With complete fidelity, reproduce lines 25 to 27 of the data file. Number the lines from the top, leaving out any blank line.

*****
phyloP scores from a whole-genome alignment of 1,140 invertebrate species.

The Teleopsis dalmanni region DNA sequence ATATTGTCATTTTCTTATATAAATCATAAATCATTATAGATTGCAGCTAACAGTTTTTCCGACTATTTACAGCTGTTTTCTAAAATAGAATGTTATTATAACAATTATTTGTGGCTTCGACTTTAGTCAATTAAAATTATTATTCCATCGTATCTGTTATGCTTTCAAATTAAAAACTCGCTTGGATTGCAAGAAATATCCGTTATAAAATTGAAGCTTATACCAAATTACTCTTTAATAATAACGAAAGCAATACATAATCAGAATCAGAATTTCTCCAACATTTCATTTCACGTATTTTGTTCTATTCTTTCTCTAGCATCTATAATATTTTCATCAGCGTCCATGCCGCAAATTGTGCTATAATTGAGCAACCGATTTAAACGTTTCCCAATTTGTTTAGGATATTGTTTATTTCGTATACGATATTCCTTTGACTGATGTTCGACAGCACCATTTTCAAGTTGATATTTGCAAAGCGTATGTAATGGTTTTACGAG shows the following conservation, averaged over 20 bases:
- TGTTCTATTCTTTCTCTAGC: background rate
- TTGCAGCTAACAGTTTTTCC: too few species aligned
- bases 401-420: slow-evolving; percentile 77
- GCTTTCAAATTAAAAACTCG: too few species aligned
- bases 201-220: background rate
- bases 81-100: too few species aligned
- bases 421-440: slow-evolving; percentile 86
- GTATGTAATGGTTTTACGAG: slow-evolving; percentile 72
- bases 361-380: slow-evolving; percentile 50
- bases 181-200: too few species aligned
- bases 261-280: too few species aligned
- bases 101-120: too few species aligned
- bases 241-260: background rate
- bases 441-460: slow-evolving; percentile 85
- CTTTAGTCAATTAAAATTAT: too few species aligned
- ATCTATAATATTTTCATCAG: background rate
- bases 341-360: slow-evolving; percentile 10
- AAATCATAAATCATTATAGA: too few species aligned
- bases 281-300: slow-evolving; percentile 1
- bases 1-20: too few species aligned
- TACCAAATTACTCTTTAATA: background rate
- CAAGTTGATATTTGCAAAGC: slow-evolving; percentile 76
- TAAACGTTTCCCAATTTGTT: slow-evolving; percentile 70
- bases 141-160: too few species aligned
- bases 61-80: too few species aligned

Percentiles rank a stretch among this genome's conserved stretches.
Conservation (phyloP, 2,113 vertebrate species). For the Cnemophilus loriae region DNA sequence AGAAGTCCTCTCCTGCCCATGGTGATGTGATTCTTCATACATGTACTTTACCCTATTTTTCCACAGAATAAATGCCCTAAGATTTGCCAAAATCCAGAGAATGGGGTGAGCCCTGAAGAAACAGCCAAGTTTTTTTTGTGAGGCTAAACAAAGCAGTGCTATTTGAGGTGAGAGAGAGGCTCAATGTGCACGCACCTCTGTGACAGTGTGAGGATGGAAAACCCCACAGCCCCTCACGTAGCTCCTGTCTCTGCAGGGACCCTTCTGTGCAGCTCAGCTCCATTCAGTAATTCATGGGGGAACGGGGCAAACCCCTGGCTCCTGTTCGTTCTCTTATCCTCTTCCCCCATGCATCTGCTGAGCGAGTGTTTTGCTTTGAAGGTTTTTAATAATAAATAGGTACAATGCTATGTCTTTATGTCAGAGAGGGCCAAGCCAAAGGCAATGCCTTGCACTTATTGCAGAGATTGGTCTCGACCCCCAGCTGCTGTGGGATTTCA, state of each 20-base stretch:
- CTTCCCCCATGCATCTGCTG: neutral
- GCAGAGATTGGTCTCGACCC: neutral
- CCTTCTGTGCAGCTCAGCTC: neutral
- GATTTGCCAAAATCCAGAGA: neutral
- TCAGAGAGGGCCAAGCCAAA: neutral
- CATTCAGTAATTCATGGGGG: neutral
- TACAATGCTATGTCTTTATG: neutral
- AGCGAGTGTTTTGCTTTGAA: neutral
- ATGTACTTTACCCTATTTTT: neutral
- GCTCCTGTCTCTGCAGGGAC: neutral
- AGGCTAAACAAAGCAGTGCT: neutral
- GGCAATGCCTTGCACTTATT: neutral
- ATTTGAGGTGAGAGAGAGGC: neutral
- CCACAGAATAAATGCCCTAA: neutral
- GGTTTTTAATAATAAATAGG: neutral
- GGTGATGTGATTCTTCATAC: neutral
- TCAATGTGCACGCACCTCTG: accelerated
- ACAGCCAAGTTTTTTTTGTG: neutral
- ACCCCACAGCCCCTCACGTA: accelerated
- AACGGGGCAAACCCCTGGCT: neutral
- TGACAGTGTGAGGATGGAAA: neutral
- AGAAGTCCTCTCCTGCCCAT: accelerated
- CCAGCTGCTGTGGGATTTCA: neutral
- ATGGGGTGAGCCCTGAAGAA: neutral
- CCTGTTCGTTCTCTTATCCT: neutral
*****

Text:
- TAAACGTTTCCCAATTTGTT: slow-evolving; percentile 70
- bases 141-160: too few species aligned
- bases 61-80: too few species aligned